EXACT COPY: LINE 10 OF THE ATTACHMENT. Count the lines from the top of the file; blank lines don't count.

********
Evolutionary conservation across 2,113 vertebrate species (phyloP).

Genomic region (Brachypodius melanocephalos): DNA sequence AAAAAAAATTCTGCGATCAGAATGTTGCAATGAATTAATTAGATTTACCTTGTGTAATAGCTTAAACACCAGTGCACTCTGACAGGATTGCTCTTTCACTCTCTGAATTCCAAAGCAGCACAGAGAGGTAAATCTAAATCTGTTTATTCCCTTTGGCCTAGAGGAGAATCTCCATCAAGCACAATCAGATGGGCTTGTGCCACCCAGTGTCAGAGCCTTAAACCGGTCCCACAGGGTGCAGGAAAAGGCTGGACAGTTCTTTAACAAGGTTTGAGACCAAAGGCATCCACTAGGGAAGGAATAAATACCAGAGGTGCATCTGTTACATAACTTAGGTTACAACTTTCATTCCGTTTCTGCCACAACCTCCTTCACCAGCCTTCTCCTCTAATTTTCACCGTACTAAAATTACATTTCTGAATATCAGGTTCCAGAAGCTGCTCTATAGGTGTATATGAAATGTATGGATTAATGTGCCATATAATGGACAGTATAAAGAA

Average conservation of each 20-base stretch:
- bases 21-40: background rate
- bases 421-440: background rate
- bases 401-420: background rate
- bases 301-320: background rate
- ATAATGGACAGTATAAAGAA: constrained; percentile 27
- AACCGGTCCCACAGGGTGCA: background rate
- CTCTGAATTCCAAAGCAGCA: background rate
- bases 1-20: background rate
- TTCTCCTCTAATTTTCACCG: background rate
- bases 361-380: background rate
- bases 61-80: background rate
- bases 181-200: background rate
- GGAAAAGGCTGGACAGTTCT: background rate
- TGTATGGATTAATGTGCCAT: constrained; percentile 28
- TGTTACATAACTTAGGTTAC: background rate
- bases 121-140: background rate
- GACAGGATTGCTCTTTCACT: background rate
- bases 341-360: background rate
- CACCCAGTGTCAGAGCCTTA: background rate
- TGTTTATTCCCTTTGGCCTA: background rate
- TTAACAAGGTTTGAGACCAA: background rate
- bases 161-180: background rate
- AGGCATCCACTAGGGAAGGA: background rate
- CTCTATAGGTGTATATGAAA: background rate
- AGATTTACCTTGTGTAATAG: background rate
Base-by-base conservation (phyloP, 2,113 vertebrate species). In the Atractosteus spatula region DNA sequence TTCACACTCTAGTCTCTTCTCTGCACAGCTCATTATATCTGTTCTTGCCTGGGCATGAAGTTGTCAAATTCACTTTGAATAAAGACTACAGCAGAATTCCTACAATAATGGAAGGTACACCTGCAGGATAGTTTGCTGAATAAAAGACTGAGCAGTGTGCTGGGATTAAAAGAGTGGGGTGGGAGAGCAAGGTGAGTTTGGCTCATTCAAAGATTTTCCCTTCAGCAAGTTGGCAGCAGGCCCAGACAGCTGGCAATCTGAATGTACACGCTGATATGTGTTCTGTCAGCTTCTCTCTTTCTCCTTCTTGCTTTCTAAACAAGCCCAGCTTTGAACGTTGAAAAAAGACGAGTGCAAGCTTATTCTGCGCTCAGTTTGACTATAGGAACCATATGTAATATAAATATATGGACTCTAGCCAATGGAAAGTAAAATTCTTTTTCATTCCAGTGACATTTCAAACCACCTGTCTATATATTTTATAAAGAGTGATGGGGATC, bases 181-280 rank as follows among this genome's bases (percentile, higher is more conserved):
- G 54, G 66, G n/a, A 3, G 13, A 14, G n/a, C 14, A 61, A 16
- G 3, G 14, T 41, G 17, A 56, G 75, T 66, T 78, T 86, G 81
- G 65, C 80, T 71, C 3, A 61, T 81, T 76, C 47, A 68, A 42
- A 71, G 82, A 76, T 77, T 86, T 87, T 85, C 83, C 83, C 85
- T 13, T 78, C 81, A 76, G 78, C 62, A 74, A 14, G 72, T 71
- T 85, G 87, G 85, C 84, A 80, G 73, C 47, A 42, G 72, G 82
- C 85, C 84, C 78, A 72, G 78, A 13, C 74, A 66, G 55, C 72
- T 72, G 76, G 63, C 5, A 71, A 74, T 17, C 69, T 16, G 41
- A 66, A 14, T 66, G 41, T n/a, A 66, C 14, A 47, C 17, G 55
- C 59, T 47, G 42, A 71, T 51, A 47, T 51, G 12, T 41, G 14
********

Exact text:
- CTCTGAATTCCAAAGCAGCA: background rate